We’ve been giving the fridge a serious workout the past few weeks as we have traveled through some record-breaking heat in Arizona and Utah. I’ve been meaning to post about how the fridge issues that began at Lake Francis RV Resort seem to be resolved. Then I noticed the ignition fault error this morning after our first night in the Rockies outside Steamboat Springs, CO.
It has been working fine without any fault codes ever since we had it checked out in Yuba City. Of course, it didn’t act up once at the shop. All the technician did was tighten a battery terminal cable and say “if everything’s workin’ I can’t fix it.”
The only thing we’ve noticed since then is that it seems to work much harder if operating in LP mode when boondocking. The freezer makes ice noticeably quicker when running on AC power. I could live with that, but I was surprised to when it failed to light this morning after working fine since we arrived.
After consulting the Norcold manual (numerous times) we discovered the small blurb about operating it in LP mode at altitude. It appears that when operating the fridge at altitudes above 5500 feet, users may experience burner outages. Norcold’s recommended solution? Use AC power at altitudes above 5500 feet… Not an option for those of us who go to such heights to reach places where power lines don’t.
Yes, we could run it off AC power using our solar power system’s inverter, but that will be the last resort as we’d rather not run down the batteries any quicker and have to run our generator more than absolutely necessary.
So… Thinking it might be a low voltage issue, I opened the rear compartment to access the fridge and tested the leads going into the control board with my multimeter. I got a reading of 12.6V — more than adequate for ignition. I then noticed a small brass dial on the gas line marked only with “on” at one side. The manual has no mention of any such dial, and says nothing about adjustments to the gas line.
I noted the position of the dial and turned it fully to the on position, which it nearly was. After a few failed attempts it finally caught and has remained lit. So far so good.
This leads me to believe that our issues have been due to using the fridge in LP mode at high altitude. But there is one other thing… we have pinpointed an other anomaly.
If we turn on the overhead fan in the kitchen quickly, the front panel display on the fridge will go blank. If we are very careful to turn the fan on slowly, and gradually ramp up the speed of the fan, it will usually not affect the display. This one I can’t figure out other than there is something funky going on with the wiring. Especially since I pulled fuses to determine that this fan and the fridge are on different circuits.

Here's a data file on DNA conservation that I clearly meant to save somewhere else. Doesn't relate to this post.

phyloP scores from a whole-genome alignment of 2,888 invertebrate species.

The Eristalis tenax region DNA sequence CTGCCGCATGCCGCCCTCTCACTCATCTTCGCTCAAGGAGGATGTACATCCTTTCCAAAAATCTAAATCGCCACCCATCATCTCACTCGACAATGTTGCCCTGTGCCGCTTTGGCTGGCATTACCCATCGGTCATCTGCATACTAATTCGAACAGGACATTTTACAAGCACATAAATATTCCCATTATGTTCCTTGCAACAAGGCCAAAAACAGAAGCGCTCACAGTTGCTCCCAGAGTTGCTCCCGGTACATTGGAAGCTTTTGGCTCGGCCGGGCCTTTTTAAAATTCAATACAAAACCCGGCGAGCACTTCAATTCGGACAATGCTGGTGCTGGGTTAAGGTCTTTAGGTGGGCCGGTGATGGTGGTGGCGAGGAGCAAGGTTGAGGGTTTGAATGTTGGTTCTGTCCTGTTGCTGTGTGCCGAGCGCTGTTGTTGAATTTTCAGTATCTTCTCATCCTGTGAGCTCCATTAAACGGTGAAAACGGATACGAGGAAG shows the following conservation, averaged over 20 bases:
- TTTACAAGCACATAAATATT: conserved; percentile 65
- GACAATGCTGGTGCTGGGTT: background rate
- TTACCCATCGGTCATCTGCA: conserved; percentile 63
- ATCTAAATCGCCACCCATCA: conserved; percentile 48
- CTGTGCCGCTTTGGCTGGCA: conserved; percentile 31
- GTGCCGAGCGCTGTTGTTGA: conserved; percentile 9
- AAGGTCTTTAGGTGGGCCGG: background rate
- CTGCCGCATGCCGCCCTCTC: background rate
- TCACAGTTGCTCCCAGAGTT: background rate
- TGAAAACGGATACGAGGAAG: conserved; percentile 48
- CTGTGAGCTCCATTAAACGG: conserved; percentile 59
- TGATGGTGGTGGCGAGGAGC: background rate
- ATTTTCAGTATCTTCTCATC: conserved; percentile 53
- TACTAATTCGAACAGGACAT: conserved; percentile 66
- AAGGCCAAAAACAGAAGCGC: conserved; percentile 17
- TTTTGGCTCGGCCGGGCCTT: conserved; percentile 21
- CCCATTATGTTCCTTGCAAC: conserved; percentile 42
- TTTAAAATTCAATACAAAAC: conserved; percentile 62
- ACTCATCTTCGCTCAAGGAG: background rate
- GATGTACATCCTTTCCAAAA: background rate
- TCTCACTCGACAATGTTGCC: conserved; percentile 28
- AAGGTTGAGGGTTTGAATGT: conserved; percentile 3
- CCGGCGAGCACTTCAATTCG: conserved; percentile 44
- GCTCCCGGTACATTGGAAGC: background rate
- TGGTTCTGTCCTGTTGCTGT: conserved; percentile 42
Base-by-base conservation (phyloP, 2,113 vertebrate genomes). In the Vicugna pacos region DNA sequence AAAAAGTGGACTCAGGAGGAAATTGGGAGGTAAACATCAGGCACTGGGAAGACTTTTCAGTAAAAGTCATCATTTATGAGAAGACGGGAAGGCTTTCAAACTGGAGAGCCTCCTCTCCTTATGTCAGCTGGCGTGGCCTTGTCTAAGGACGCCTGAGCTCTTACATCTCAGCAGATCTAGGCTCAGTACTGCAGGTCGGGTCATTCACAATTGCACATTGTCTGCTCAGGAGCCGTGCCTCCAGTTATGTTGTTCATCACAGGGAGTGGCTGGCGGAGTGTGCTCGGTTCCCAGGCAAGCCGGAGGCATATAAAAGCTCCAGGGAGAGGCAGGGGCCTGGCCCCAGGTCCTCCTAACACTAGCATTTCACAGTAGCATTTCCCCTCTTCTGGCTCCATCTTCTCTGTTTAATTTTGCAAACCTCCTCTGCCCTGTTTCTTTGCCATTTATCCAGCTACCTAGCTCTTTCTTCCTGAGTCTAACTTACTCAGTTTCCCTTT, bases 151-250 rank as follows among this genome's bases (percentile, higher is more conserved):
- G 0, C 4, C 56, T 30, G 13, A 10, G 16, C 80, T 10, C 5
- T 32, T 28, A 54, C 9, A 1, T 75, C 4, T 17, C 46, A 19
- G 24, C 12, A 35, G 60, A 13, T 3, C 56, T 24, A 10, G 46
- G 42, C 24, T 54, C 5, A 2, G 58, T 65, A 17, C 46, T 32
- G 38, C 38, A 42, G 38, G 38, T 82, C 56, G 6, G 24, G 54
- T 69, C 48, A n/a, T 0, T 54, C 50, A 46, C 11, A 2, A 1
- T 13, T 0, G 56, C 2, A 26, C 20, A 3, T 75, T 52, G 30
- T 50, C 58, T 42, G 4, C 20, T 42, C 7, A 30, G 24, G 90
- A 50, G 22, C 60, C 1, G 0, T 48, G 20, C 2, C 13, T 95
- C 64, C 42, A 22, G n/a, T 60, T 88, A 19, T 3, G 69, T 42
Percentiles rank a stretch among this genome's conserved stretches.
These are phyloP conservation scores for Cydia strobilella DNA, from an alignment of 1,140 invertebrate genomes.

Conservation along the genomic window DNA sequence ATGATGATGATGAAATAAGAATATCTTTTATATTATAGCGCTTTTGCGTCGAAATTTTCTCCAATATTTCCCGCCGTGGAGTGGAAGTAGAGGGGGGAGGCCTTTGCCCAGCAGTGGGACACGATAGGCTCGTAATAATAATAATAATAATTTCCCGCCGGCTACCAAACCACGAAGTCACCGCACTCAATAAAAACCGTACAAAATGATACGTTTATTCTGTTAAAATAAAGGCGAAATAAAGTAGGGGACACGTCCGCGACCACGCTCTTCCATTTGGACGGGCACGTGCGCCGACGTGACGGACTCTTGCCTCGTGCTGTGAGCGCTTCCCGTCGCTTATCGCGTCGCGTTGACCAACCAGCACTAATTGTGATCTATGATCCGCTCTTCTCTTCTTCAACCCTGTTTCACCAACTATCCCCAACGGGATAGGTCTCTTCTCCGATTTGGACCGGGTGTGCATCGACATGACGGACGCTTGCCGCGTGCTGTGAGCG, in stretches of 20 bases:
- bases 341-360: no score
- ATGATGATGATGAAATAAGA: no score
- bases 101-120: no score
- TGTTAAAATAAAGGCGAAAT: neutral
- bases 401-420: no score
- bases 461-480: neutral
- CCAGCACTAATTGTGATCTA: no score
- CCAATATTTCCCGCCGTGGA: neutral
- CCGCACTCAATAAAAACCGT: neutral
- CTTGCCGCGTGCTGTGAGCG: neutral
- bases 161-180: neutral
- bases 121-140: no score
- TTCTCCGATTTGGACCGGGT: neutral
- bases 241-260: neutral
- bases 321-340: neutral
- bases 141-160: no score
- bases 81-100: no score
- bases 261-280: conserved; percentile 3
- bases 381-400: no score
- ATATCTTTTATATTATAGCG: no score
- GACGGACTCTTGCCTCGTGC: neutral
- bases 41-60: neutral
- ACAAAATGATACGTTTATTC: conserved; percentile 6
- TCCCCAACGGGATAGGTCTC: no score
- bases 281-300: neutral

I have posted my two cents to an Arctic Fox user group forum thread where various people discuss their Norcold refrigerator trouble.
Below are a couple other discussions about RV fridge issues from RV.net …
Download the Norcold N-Series RV Refrigerator Owner’s Manual
51 thoughts on “Troubleshooting the Norcold N821 RV Refrigerator”
Thank you for your post. We were able to determine that our Fantastic fan was doing the same thing. I now don’t know if I should just not use the fan or replace it hoping that it will work fine. Maybe move it to a different circuit if I could. What did you end up doing in the long run to solve your issue?
Good question! That was in our first rig more than 13 years ago. 🙂 And I’m not certain how our issue of the fridge having trouble lighting in LP mode might relate to a DC fan “doing the same thing”.
i have a norcold model n621f .all the voltages are good but it will not get cold with ac power or lp source .what do i need to check now?
I was told to check and make sure all the vents are clear. When I blew out our fridge’s flue with compressed air a bunch of construction debris fell out, which not only can impact performance but is also a fire hazard. Hopefully others may have other suggestions for you, thanks for asking!
norcold referigerator will not turn on 110 i check breakers seenes to be fine what do you think.
If it were my rig, I’d trace the line and check power at every outlet and connection on the circuit to begin with. I had issues with some outlets not working and found that one connection had come loose on one side of one outlet on that circuit. So be sure to check both outlets on each box! If the complete circuit tests fine, it’s something in the fridge. Good luck!
I have a Ser #904011FK Mod #N621 that will not turn off with the switch you have to turn the power off to get it to stop working.
Interesting, good luck figuring that out. Maybe others here will have better advice for you.